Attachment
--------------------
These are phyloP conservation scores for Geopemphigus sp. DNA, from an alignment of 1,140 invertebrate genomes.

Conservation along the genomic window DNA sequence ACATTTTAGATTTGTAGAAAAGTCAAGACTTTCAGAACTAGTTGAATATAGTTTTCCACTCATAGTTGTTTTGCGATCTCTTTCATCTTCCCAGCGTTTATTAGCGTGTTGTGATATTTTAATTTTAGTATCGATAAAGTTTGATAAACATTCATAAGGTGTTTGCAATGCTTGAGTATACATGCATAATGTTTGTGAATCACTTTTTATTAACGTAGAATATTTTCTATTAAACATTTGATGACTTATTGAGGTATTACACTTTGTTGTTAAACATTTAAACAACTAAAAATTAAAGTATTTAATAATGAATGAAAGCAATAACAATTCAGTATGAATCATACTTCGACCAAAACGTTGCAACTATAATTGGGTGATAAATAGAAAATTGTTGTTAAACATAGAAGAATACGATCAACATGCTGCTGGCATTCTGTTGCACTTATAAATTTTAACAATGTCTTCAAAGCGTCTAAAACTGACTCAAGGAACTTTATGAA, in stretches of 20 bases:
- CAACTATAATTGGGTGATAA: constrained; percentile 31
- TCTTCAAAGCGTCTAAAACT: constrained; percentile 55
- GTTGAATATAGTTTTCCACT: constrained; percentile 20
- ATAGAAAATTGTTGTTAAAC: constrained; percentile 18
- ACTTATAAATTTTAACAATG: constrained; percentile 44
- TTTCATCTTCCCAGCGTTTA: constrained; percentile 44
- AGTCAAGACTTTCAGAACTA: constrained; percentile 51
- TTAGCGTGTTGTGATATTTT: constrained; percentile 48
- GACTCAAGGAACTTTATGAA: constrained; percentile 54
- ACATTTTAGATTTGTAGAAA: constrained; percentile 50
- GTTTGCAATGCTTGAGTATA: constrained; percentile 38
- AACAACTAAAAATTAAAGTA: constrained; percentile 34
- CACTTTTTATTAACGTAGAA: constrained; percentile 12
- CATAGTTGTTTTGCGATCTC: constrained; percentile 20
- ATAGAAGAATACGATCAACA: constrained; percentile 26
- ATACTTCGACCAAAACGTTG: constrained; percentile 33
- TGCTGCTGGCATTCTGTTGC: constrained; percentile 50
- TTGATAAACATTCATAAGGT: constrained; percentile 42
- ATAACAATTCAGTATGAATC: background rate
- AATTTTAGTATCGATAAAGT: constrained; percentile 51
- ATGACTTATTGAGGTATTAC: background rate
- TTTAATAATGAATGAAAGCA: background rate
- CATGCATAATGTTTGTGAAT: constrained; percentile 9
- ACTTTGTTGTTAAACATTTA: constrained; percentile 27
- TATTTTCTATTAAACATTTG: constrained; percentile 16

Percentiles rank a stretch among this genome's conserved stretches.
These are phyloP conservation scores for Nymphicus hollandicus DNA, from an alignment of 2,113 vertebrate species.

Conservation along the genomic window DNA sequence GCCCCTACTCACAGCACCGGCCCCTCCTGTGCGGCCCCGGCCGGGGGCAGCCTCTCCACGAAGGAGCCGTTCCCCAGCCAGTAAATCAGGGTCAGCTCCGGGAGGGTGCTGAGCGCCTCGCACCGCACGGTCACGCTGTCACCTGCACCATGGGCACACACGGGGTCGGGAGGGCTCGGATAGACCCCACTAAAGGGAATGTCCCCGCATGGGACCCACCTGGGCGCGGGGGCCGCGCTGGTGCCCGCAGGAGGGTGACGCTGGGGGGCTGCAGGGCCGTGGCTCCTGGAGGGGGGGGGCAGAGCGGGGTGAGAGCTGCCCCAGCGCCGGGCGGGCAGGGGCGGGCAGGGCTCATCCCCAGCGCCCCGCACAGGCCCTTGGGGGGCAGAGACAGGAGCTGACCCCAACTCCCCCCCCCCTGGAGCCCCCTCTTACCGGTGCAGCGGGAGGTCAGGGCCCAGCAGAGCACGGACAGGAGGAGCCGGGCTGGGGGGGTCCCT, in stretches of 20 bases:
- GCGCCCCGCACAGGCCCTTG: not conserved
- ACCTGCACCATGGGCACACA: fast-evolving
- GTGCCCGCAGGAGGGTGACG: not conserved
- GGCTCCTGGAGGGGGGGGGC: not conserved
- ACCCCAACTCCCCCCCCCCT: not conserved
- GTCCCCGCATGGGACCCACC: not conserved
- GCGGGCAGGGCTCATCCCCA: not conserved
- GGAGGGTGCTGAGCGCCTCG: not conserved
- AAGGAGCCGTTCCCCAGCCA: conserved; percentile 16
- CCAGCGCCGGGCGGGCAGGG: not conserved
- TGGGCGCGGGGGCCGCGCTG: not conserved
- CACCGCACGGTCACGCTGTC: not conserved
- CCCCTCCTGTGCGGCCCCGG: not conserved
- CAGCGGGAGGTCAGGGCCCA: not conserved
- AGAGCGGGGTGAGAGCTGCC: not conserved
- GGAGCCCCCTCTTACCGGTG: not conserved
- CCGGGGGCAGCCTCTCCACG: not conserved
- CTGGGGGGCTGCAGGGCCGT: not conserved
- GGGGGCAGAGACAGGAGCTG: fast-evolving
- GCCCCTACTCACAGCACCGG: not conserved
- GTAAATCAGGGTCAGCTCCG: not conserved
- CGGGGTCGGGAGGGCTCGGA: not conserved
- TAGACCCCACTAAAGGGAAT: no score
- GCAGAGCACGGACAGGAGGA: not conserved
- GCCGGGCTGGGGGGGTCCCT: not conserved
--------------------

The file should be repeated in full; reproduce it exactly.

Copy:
These are phyloP conservation scores for Geopemphigus sp. DNA, from an alignment of 1,140 invertebrate genomes.

Conservation along the genomic window DNA sequence ACATTTTAGATTTGTAGAAAAGTCAAGACTTTCAGAACTAGTTGAATATAGTTTTCCACTCATAGTTGTTTTGCGATCTCTTTCATCTTCCCAGCGTTTATTAGCGTGTTGTGATATTTTAATTTTAGTATCGATAAAGTTTGATAAACATTCATAAGGTGTTTGCAATGCTTGAGTATACATGCATAATGTTTGTGAATCACTTTTTATTAACGTAGAATATTTTCTATTAAACATTTGATGACTTATTGAGGTATTACACTTTGTTGTTAAACATTTAAACAACTAAAAATTAAAGTATTTAATAATGAATGAAAGCAATAACAATTCAGTATGAATCATACTTCGACCAAAACGTTGCAACTATAATTGGGTGATAAATAGAAAATTGTTGTTAAACATAGAAGAATACGATCAACATGCTGCTGGCATTCTGTTGCACTTATAAATTTTAACAATGTCTTCAAAGCGTCTAAAACTGACTCAAGGAACTTTATGAA, in stretches of 20 bases:
- CAACTATAATTGGGTGATAA: constrained; percentile 31
- TCTTCAAAGCGTCTAAAACT: constrained; percentile 55
- GTTGAATATAGTTTTCCACT: constrained; percentile 20
- ATAGAAAATTGTTGTTAAAC: constrained; percentile 18
- ACTTATAAATTTTAACAATG: constrained; percentile 44
- TTTCATCTTCCCAGCGTTTA: constrained; percentile 44
- AGTCAAGACTTTCAGAACTA: constrained; percentile 51
- TTAGCGTGTTGTGATATTTT: constrained; percentile 48
- GACTCAAGGAACTTTATGAA: constrained; percentile 54
- ACATTTTAGATTTGTAGAAA: constrained; percentile 50
- GTTTGCAATGCTTGAGTATA: constrained; percentile 38
- AACAACTAAAAATTAAAGTA: constrained; percentile 34
- CACTTTTTATTAACGTAGAA: constrained; percentile 12
- CATAGTTGTTTTGCGATCTC: constrained; percentile 20
- ATAGAAGAATACGATCAACA: constrained; percentile 26
- ATACTTCGACCAAAACGTTG: constrained; percentile 33
- TGCTGCTGGCATTCTGTTGC: constrained; percentile 50
- TTGATAAACATTCATAAGGT: constrained; percentile 42
- ATAACAATTCAGTATGAATC: background rate
- AATTTTAGTATCGATAAAGT: constrained; percentile 51
- ATGACTTATTGAGGTATTAC: background rate
- TTTAATAATGAATGAAAGCA: background rate
- CATGCATAATGTTTGTGAAT: constrained; percentile 9
- ACTTTGTTGTTAAACATTTA: constrained; percentile 27
- TATTTTCTATTAAACATTTG: constrained; percentile 16

Percentiles rank a stretch among this genome's conserved stretches.
These are phyloP conservation scores for Nymphicus hollandicus DNA, from an alignment of 2,113 vertebrate species.

Conservation along the genomic window DNA sequence GCCCCTACTCACAGCACCGGCCCCTCCTGTGCGGCCCCGGCCGGGGGCAGCCTCTCCACGAAGGAGCCGTTCCCCAGCCAGTAAATCAGGGTCAGCTCCGGGAGGGTGCTGAGCGCCTCGCACCGCACGGTCACGCTGTCACCTGCACCATGGGCACACACGGGGTCGGGAGGGCTCGGATAGACCCCACTAAAGGGAATGTCCCCGCATGGGACCCACCTGGGCGCGGGGGCCGCGCTGGTGCCCGCAGGAGGGTGACGCTGGGGGGCTGCAGGGCCGTGGCTCCTGGAGGGGGGGGGCAGAGCGGGGTGAGAGCTGCCCCAGCGCCGGGCGGGCAGGGGCGGGCAGGGCTCATCCCCAGCGCCCCGCACAGGCCCTTGGGGGGCAGAGACAGGAGCTGACCCCAACTCCCCCCCCCCTGGAGCCCCCTCTTACCGGTGCAGCGGGAGGTCAGGGCCCAGCAGAGCACGGACAGGAGGAGCCGGGCTGGGGGGGTCCCT, in stretches of 20 bases:
- GCGCCCCGCACAGGCCCTTG: not conserved
- ACCTGCACCATGGGCACACA: fast-evolving
- GTGCCCGCAGGAGGGTGACG: not conserved
- GGCTCCTGGAGGGGGGGGGC: not conserved
- ACCCCAACTCCCCCCCCCCT: not conserved
- GTCCCCGCATGGGACCCACC: not conserved
- GCGGGCAGGGCTCATCCCCA: not conserved
- GGAGGGTGCTGAGCGCCTCG: not conserved
- AAGGAGCCGTTCCCCAGCCA: conserved; percentile 16
- CCAGCGCCGGGCGGGCAGGG: not conserved
- TGGGCGCGGGGGCCGCGCTG: not conserved
- CACCGCACGGTCACGCTGTC: not conserved
- CCCCTCCTGTGCGGCCCCGG: not conserved
- CAGCGGGAGGTCAGGGCCCA: not conserved
- AGAGCGGGGTGAGAGCTGCC: not conserved
- GGAGCCCCCTCTTACCGGTG: not conserved
- CCGGGGGCAGCCTCTCCACG: not conserved
- CTGGGGGGCTGCAGGGCCGT: not conserved
- GGGGGCAGAGACAGGAGCTG: fast-evolving
- GCCCCTACTCACAGCACCGG: not conserved
- GTAAATCAGGGTCAGCTCCG: not conserved
- CGGGGTCGGGAGGGCTCGGA: not conserved
- TAGACCCCACTAAAGGGAAT: no score
- GCAGAGCACGGACAGGAGGA: not conserved
- GCCGGGCTGGGGGGGTCCCT: not conserved